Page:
At a history conference this summer, I was telling a fellow student about my Michigan Library Scholars internship. “I’m reading this epic called —”
A professor suddenly joined the conversation with great enthusiasm. “The Iliad or the Odyssey?”
“Oh, neither,” I replied. “The Ramayana.”
This simple interaction confirmed that I had chosen the perfect internship. I am a history major who gravitates towards United States courses, and while I love talking about social change in colonial America, I sought to learn about a topic that was outside of my usual repertoire. Thus, I was thrilled to be hired for the project International Studies Exhibit: The Ramayana in South & Southeast Asia. Over the course of three months, I curated an online exhibit about South and Southeast Asia’s greatest literary epic.
Prior to my interview, I had done a little sleuthing online. I knew that the epic featured a hero named Rama, the goal was to defeat a demon who had kidnapped his wife, and there was an army of monkeys. Beyond that basic summary, I was clueless. It was exciting and a little bit terrifying. I wanted to make sure that the online exhibit was accurate, accessible, and respectful of the cultures I was studying.
Fortunately, U-M Library had a host of resources to facilitate my journey through the Ramayana. I had the invaluable assistance of my two mentors, the librarians Jeffrey Martin (South Asia) and Fe Susan Go (Southeast Asia), who offered a rich selection of readings. In most of my classes, I am used to cracking open a textbook and being comfortable with at least a few terms or events. This internship provided a totally new experience. I had heard about topics such as dharma and karma, but it was the first time that I had to truly sit down and think about how they affected people’s lives.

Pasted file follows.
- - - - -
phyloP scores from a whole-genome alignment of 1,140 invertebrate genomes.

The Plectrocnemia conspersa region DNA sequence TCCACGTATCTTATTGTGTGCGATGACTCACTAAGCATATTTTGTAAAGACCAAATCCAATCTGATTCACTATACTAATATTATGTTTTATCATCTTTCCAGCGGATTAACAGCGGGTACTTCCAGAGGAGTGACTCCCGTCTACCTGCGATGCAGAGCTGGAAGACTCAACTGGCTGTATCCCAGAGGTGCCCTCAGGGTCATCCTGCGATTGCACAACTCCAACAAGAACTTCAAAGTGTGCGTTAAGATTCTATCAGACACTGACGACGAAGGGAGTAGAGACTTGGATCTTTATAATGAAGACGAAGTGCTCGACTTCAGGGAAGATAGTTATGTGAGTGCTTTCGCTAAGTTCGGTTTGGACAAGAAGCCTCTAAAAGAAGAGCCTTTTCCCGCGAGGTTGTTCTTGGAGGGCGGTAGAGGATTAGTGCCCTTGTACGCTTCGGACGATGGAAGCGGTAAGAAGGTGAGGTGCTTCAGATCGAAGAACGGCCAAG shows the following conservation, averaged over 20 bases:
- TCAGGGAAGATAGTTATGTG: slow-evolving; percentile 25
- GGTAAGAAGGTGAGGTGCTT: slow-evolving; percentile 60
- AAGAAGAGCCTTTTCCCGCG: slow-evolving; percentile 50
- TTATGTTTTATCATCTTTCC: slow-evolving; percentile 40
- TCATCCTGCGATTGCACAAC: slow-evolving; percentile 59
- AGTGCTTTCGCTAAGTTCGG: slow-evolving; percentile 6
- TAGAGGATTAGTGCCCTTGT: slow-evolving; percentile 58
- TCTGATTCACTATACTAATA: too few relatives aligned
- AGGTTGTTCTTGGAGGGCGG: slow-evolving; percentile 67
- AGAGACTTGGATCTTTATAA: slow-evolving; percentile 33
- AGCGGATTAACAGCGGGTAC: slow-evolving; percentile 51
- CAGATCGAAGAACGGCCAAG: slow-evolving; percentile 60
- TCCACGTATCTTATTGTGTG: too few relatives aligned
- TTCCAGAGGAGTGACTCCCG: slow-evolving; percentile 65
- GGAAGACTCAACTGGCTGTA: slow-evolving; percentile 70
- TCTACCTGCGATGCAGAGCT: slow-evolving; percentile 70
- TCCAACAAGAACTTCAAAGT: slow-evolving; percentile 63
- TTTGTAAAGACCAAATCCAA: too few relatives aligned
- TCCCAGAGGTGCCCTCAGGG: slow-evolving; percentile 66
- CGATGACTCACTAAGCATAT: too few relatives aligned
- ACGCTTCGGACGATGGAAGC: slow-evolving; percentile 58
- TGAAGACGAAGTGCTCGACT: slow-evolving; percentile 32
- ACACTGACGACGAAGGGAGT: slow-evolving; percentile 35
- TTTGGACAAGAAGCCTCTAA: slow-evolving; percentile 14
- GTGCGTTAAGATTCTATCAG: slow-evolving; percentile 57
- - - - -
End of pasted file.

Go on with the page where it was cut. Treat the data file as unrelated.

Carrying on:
Reading the Ramayana also pushed me to set aside my personal beliefs in order to better understand a different culture. I was shocked at some of Rama’s actions, such as when he exiled his pregnant wife over baseless gossip of infidelity. It was difficult for me to reconcile his abandonment of Sita with his status as a true hero. To work through this dilemma, I turned to a librarian who had grown up in India. She was able to provide a thoughtful explanation of traditional gender roles that, while certainly different than my brand of feminism, allowed me to better understand how Rama and Sita are still considered by many to be an ideal couple.
My organizational and technical skills also enjoyed a boost. Thanks to an MLS workshop, I implemented the Kanban method of organizing tasks, and carefully labeled sticky notes quickly took over my office. The back of my office door became a storyboard, which helped me better create the online exhibit’s visual appeal. Learning Omeka, the web publishing platform, was a challenge. Like most college students, I am fairly tech-savvy, but there was a steep learning curve while I figured out how to organize pages, input metadata, and caption images.
To keep myself going, I took time to celebrate the little victories. Successfully hunting for books in Hatcher was one of the greatest thrills of my summer with MLS. Michigan students often joke about getting lost in the stacks — Why are there so many stairs? Why is the ceiling so low? Are we even allowed to be here? — so it was a real accomplishment when I was able to find a book and check it out within five minutes of beginning my search.
Happily, my increased level of comfort with Hatcher extended beyond navigating the stacks. I am also a museum studies minor, and I want to work in public history. Learning about the many different facets of a library was enlightening. On a trip to the Buhr Remote Shelving Facility, I was fascinated by the wide range roles that librarians held, from publishing academic books to preserving tattered manuscripts. I am looking forward to keeping in touch with the connections I have made and learning more about what a career in libraries could look like.
My learning experience in the MLS program extended far beyond office 110D. Studying the Ramayana has been an invaluable practical, intellectual, and emotional exercise, but had I not come across this internship, I doubt that I would have ever met Rama and Sita. Thank you to all who helped make this wonderful experience at U-M Library possible.